Improvisation 28 (Second Version) by Wassily Kandinsky
Improvisation 28 (Second Version) dates from 1912 and continued the artist's experimentation through a series of numbered artworks that expanded on his sub-conscious with a wild use of form and colour.
The first way in which this painting stands out is the greater use of dark contrast, with thicker lines that are more deliberate and aggressive than in some of his other Improvisation series. That said, the palette is very familiar, with blues, reds, yellows and purples. These colours were not chosen at random, but the carefully considered approach to complementing colours together. Kandinsky would study this element of art in great detail, and became highly skilled in putting together the right tones in the right order. He was also here attempting to create a visual form of music within art, something that several notable artists have attempted to do in the 20th century. Generally, this leads to wavy lines and abstract shapes, and Kandinsky does much the same here.
Improvisation 28 (zweite Fassung), to give the painting it's original German title, is just over a metre and a half wide, and a metre tall. Kandinsky liked his abstract scenes to be upon fairly large canvases and sometimes went even bigger than this. He liked to have as much room as possible in order to express himself, and reduce the restrictions on his creativity as much as possible. The painting features two clear contrasts, one with paradise, one with global madness, though this takes some time to understand. We find a couple together on the right, along with a sun and other positive elements. To the left are boats, waves and other chaotic symbols.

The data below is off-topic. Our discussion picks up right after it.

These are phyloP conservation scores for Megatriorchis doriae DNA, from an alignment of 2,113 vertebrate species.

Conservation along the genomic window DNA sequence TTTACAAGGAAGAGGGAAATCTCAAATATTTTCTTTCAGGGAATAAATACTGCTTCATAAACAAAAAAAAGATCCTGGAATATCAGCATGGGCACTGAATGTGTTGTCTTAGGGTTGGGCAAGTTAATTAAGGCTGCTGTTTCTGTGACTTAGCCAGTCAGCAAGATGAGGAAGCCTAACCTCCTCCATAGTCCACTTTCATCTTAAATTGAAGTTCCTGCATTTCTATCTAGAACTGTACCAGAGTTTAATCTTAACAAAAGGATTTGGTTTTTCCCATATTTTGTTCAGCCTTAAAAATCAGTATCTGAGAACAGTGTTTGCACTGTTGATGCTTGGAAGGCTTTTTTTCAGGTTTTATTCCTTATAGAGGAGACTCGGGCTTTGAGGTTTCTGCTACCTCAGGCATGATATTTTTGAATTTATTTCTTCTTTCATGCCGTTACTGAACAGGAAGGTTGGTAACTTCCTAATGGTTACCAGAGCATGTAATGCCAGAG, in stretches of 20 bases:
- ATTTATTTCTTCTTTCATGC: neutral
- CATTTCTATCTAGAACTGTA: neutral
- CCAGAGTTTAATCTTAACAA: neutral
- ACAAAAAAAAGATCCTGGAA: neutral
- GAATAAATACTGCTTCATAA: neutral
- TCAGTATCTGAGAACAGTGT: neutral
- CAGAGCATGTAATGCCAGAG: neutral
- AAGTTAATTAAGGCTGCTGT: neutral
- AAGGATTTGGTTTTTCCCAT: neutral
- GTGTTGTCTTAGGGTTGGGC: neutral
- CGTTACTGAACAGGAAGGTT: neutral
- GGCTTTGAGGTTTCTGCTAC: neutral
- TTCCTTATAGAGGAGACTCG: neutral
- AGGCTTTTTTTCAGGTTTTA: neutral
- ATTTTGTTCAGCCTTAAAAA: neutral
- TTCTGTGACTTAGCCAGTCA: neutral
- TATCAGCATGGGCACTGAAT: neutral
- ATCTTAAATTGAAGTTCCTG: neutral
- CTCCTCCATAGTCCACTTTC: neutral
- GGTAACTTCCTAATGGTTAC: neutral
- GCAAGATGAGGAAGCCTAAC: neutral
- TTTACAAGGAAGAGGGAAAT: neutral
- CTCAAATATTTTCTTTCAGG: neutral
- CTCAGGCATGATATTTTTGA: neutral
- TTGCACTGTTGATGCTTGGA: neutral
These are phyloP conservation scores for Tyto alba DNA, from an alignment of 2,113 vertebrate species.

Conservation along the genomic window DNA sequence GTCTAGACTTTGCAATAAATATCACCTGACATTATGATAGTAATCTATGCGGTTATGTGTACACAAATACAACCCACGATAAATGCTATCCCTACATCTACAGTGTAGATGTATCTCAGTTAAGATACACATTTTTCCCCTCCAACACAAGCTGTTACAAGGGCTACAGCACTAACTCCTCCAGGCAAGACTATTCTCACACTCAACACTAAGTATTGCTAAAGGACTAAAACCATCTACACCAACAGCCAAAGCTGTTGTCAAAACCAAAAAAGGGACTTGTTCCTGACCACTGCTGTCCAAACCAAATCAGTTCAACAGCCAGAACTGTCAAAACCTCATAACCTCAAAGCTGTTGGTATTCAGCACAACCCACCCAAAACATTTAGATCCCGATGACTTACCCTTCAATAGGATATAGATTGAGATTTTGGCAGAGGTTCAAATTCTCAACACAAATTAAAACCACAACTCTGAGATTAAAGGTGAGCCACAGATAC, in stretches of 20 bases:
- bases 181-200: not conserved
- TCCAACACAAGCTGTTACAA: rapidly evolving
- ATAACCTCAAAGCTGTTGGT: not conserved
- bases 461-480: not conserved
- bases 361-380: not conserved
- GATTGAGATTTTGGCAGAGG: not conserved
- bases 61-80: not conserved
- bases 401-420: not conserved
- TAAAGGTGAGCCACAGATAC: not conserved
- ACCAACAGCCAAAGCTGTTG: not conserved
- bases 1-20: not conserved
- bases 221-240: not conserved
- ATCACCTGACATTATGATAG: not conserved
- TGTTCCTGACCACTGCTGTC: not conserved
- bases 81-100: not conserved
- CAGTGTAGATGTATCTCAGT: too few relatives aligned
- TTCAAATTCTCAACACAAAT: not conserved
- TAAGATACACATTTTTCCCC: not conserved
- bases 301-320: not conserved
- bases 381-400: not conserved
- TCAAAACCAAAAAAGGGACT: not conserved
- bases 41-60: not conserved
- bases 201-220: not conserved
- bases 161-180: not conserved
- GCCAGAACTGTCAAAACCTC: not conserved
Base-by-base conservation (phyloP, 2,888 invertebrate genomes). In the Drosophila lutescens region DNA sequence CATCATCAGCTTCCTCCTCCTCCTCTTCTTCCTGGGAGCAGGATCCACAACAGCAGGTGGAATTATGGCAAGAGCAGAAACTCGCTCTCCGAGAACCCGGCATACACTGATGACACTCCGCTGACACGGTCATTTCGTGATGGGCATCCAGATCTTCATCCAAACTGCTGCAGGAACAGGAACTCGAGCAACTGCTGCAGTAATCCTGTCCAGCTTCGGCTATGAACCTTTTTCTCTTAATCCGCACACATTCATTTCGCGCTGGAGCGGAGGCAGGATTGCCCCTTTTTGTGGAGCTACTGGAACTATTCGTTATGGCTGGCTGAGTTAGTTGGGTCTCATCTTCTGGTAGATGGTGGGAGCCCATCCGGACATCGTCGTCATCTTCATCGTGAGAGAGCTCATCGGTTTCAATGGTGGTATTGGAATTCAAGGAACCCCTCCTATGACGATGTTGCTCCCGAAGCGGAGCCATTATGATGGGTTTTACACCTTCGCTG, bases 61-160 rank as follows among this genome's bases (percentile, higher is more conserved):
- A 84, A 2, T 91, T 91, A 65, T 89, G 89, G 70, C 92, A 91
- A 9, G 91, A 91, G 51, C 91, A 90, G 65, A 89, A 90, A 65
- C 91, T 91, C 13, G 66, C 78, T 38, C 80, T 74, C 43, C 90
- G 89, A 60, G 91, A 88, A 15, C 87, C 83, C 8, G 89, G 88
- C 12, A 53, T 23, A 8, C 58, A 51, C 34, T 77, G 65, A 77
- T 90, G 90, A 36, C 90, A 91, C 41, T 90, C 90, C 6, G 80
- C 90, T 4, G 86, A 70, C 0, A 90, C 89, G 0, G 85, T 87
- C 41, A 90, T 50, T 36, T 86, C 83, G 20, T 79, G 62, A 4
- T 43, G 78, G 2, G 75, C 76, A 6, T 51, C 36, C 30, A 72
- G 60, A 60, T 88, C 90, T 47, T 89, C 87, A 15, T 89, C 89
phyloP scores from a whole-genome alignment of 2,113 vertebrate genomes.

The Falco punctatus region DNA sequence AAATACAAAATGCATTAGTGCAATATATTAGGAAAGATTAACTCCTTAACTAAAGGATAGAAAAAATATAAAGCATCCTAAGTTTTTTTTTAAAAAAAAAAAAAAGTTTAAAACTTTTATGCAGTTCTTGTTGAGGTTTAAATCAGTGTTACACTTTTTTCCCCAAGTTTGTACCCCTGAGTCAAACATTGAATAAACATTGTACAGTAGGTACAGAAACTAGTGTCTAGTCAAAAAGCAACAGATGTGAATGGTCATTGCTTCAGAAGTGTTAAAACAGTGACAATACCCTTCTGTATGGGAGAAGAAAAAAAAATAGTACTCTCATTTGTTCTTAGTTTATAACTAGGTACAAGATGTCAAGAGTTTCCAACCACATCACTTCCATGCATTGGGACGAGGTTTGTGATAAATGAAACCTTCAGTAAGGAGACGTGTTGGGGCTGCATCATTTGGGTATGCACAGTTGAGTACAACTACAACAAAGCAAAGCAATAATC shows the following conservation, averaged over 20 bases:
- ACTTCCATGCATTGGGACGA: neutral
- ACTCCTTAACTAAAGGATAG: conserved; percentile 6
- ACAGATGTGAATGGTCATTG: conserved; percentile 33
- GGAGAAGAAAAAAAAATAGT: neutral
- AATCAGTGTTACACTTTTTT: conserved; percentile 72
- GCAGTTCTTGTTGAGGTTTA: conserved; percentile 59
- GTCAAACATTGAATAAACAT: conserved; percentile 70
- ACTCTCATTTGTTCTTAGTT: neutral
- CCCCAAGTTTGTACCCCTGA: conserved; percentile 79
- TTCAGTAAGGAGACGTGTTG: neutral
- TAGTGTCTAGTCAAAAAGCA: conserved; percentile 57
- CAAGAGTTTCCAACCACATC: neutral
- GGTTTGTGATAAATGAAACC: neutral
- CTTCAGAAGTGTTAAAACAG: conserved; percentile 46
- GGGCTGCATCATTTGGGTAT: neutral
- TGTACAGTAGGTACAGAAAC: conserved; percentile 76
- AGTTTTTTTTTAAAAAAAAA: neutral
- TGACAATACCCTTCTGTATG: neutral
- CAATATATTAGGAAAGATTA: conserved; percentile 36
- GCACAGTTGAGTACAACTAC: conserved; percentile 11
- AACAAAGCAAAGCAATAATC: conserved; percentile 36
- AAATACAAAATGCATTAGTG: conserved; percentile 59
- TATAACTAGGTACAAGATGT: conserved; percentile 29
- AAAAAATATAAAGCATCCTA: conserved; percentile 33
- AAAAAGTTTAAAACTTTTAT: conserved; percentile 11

The Guggenheim's collection is extraordinary and serves Kandinsky particularly well. Indeed, some of his most famous and accomplished artworks can be found here, making it an essential location for those interested in the work of this artist. They also display work from a number of notable related artists, including over 50 items from the career of Swiss painter, Paul Klee. You will also discover the likes of Oskar Kokoschka and Joan Miro here as well. The collectors behind this museum have always been at the forefront of the modern art scenes for many decades, and so were well placed to pick up paintings such as this whilst some of these great names were still establishing their own reputations or creating an established legacy. The impressive venue can be found on Fifth Avenue in New York, USA.
Hi, I'm Tom!
I'm the writer and founder of TheHistoryOfArt.org. I have studied different art movements for over 15 years, and am also an amateur artist myself! Read my bio here.